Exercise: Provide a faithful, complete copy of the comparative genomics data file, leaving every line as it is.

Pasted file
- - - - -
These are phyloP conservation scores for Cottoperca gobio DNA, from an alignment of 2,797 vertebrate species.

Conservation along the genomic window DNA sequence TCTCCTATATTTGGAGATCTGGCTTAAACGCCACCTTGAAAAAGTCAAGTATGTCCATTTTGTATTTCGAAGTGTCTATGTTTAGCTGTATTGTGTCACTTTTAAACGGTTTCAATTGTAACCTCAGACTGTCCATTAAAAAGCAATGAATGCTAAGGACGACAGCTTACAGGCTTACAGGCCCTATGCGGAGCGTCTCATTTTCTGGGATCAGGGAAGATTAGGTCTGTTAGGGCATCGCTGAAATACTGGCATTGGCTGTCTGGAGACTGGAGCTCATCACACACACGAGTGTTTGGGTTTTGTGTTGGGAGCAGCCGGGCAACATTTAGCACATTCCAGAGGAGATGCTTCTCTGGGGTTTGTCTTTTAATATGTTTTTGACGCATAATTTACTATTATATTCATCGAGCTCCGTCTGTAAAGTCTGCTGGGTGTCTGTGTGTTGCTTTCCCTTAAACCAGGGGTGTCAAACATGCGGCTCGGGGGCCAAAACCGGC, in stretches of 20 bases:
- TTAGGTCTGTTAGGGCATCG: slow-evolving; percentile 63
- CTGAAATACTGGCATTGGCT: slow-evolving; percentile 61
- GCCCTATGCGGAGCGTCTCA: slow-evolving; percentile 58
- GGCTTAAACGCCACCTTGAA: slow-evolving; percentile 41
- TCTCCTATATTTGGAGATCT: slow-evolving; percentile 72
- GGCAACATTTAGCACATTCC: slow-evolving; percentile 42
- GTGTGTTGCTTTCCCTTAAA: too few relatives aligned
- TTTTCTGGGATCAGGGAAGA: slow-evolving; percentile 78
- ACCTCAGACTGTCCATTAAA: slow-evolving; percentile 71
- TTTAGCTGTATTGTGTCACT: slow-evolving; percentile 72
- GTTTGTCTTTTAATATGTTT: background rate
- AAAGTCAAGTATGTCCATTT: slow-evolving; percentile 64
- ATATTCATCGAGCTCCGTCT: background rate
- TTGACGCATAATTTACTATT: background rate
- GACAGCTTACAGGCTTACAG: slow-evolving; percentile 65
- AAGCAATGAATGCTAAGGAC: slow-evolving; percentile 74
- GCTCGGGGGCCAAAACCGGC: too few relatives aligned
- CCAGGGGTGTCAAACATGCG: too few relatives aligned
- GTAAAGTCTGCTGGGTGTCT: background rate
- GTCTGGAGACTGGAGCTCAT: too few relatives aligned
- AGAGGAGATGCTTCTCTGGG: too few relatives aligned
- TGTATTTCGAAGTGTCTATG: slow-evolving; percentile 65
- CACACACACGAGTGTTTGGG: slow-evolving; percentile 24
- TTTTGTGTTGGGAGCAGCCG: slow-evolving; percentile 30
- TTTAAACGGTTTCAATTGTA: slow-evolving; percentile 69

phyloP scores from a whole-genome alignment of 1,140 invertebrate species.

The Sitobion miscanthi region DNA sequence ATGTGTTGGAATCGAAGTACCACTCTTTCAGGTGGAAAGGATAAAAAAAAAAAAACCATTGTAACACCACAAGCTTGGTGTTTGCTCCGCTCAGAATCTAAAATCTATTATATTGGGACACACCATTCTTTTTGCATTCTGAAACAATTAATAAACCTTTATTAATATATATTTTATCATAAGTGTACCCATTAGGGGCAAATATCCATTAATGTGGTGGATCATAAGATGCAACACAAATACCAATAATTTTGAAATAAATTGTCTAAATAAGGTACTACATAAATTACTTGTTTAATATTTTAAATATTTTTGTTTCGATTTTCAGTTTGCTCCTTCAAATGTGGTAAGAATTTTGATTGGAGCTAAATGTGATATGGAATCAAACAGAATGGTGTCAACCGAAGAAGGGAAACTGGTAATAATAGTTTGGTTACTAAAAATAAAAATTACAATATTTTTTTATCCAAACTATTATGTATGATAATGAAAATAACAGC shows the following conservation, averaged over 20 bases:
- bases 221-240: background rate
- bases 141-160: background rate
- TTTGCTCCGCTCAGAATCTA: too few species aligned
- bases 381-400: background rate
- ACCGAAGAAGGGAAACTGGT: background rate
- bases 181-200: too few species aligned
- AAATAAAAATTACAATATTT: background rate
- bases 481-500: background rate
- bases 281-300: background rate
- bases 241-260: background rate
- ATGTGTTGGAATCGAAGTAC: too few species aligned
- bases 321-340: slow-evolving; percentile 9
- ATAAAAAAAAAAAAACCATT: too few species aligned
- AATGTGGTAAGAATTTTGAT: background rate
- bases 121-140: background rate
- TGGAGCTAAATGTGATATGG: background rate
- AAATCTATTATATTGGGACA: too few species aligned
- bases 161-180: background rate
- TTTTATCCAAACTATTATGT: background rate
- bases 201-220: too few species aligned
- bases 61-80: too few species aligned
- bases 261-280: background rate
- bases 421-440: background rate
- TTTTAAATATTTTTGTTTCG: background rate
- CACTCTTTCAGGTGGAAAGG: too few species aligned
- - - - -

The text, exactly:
These are phyloP conservation scores for Cottoperca gobio DNA, from an alignment of 2,797 vertebrate species.

Conservation along the genomic window DNA sequence TCTCCTATATTTGGAGATCTGGCTTAAACGCCACCTTGAAAAAGTCAAGTATGTCCATTTTGTATTTCGAAGTGTCTATGTTTAGCTGTATTGTGTCACTTTTAAACGGTTTCAATTGTAACCTCAGACTGTCCATTAAAAAGCAATGAATGCTAAGGACGACAGCTTACAGGCTTACAGGCCCTATGCGGAGCGTCTCATTTTCTGGGATCAGGGAAGATTAGGTCTGTTAGGGCATCGCTGAAATACTGGCATTGGCTGTCTGGAGACTGGAGCTCATCACACACACGAGTGTTTGGGTTTTGTGTTGGGAGCAGCCGGGCAACATTTAGCACATTCCAGAGGAGATGCTTCTCTGGGGTTTGTCTTTTAATATGTTTTTGACGCATAATTTACTATTATATTCATCGAGCTCCGTCTGTAAAGTCTGCTGGGTGTCTGTGTGTTGCTTTCCCTTAAACCAGGGGTGTCAAACATGCGGCTCGGGGGCCAAAACCGGC, in stretches of 20 bases:
- TTAGGTCTGTTAGGGCATCG: slow-evolving; percentile 63
- CTGAAATACTGGCATTGGCT: slow-evolving; percentile 61
- GCCCTATGCGGAGCGTCTCA: slow-evolving; percentile 58
- GGCTTAAACGCCACCTTGAA: slow-evolving; percentile 41
- TCTCCTATATTTGGAGATCT: slow-evolving; percentile 72
- GGCAACATTTAGCACATTCC: slow-evolving; percentile 42
- GTGTGTTGCTTTCCCTTAAA: too few relatives aligned
- TTTTCTGGGATCAGGGAAGA: slow-evolving; percentile 78
- ACCTCAGACTGTCCATTAAA: slow-evolving; percentile 71
- TTTAGCTGTATTGTGTCACT: slow-evolving; percentile 72
- GTTTGTCTTTTAATATGTTT: background rate
- AAAGTCAAGTATGTCCATTT: slow-evolving; percentile 64
- ATATTCATCGAGCTCCGTCT: background rate
- TTGACGCATAATTTACTATT: background rate
- GACAGCTTACAGGCTTACAG: slow-evolving; percentile 65
- AAGCAATGAATGCTAAGGAC: slow-evolving; percentile 74
- GCTCGGGGGCCAAAACCGGC: too few relatives aligned
- CCAGGGGTGTCAAACATGCG: too few relatives aligned
- GTAAAGTCTGCTGGGTGTCT: background rate
- GTCTGGAGACTGGAGCTCAT: too few relatives aligned
- AGAGGAGATGCTTCTCTGGG: too few relatives aligned
- TGTATTTCGAAGTGTCTATG: slow-evolving; percentile 65
- CACACACACGAGTGTTTGGG: slow-evolving; percentile 24
- TTTTGTGTTGGGAGCAGCCG: slow-evolving; percentile 30
- TTTAAACGGTTTCAATTGTA: slow-evolving; percentile 69

phyloP scores from a whole-genome alignment of 1,140 invertebrate species.

The Sitobion miscanthi region DNA sequence ATGTGTTGGAATCGAAGTACCACTCTTTCAGGTGGAAAGGATAAAAAAAAAAAAACCATTGTAACACCACAAGCTTGGTGTTTGCTCCGCTCAGAATCTAAAATCTATTATATTGGGACACACCATTCTTTTTGCATTCTGAAACAATTAATAAACCTTTATTAATATATATTTTATCATAAGTGTACCCATTAGGGGCAAATATCCATTAATGTGGTGGATCATAAGATGCAACACAAATACCAATAATTTTGAAATAAATTGTCTAAATAAGGTACTACATAAATTACTTGTTTAATATTTTAAATATTTTTGTTTCGATTTTCAGTTTGCTCCTTCAAATGTGGTAAGAATTTTGATTGGAGCTAAATGTGATATGGAATCAAACAGAATGGTGTCAACCGAAGAAGGGAAACTGGTAATAATAGTTTGGTTACTAAAAATAAAAATTACAATATTTTTTTATCCAAACTATTATGTATGATAATGAAAATAACAGC shows the following conservation, averaged over 20 bases:
- bases 221-240: background rate
- bases 141-160: background rate
- TTTGCTCCGCTCAGAATCTA: too few species aligned
- bases 381-400: background rate
- ACCGAAGAAGGGAAACTGGT: background rate
- bases 181-200: too few species aligned
- AAATAAAAATTACAATATTT: background rate
- bases 481-500: background rate
- bases 281-300: background rate
- bases 241-260: background rate
- ATGTGTTGGAATCGAAGTAC: too few species aligned
- bases 321-340: slow-evolving; percentile 9
- ATAAAAAAAAAAAAACCATT: too few species aligned
- AATGTGGTAAGAATTTTGAT: background rate
- bases 121-140: background rate
- TGGAGCTAAATGTGATATGG: background rate
- AAATCTATTATATTGGGACA: too few species aligned
- bases 161-180: background rate
- TTTTATCCAAACTATTATGT: background rate
- bases 201-220: too few species aligned
- bases 61-80: too few species aligned
- bases 261-280: background rate
- bases 421-440: background rate
- TTTTAAATATTTTTGTTTCG: background rate
- CACTCTTTCAGGTGGAAAGG: too few species aligned